Excessive Phlegm May Be a Sign of Alpha-1 Antitrypsin Deficiency
If your body produces an excessive amount of phlegm on a consistant basis, you might have a rare genetic condition called Alpha-1 Antitrypsin Deficiency.
Alpha-1 Antitrypsin Deficiency (Alpha-1) is a genetic condition passed from parents to their children through their genes. People with Alpha-1 lung disease have two abnormal genes (one from each parent). The most common abnormal genes are called Z and S genes.
In most people, the alpha-1 protein neutralizes an enzyme in the lung, called neutrophil elastase, that destroys invading germs and digests damaged or aging cells after a short time. In Alphas, there isn’t enough alpha-1 protein in the lungs; the enzyme then keeps on working, attacking and destroying normal lung tissue. As this damage continues over years, lung disease such as COPD can develop.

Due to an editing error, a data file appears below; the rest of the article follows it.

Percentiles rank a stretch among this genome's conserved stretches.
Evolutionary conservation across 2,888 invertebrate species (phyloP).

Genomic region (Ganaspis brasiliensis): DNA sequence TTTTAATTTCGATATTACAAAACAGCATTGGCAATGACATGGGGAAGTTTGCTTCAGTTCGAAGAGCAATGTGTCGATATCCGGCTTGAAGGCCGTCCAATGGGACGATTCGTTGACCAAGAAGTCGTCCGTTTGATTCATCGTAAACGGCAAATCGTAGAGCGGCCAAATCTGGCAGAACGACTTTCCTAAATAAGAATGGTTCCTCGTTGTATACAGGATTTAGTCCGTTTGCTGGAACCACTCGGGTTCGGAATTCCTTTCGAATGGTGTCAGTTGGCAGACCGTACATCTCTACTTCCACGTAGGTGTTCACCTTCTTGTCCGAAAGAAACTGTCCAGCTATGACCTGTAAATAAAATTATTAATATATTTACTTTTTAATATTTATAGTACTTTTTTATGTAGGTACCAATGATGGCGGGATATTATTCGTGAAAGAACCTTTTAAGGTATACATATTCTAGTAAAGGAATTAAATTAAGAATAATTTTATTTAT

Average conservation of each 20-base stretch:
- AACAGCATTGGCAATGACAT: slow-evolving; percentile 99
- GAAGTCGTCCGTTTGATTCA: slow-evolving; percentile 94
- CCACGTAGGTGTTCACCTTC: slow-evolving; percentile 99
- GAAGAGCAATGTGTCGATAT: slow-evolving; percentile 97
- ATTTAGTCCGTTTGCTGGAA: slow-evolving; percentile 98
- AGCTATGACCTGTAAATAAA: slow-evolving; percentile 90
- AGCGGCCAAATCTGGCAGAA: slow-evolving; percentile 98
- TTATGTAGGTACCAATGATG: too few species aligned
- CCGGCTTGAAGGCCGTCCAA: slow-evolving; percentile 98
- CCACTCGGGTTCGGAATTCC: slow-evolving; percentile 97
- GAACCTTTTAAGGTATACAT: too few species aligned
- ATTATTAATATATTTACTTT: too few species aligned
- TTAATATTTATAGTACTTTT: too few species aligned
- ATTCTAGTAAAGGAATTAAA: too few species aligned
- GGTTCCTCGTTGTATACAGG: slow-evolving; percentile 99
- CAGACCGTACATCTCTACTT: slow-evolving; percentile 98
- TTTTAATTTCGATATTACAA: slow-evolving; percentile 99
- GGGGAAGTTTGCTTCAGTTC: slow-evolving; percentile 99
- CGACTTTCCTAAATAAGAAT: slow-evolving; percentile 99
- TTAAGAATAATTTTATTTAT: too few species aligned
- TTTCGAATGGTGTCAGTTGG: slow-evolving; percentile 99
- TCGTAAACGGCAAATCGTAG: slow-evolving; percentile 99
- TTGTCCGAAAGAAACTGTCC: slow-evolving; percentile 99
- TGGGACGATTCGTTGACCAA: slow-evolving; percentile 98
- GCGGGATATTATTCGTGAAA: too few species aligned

Alpha-1 is often first diagnosed as asthma or smoking-related Chronic Obstructive Pulmonary Disease (COPD). COPD includes emphysema and chronic bronchitis. Alpha-1 is the most common genetic risk factor for COPD. About 3 percent of all people diagnosed with COPD may have undetected Alpha-1.
The most common signs of lung disease in people with Alpha-1:
- Shortness of breath
- Chronic cough and sputum (phlegm) production (chronic bronchitis)
- Recurring chest colds or pneumonia
- Low tolerance for exercise
- Year-round allergies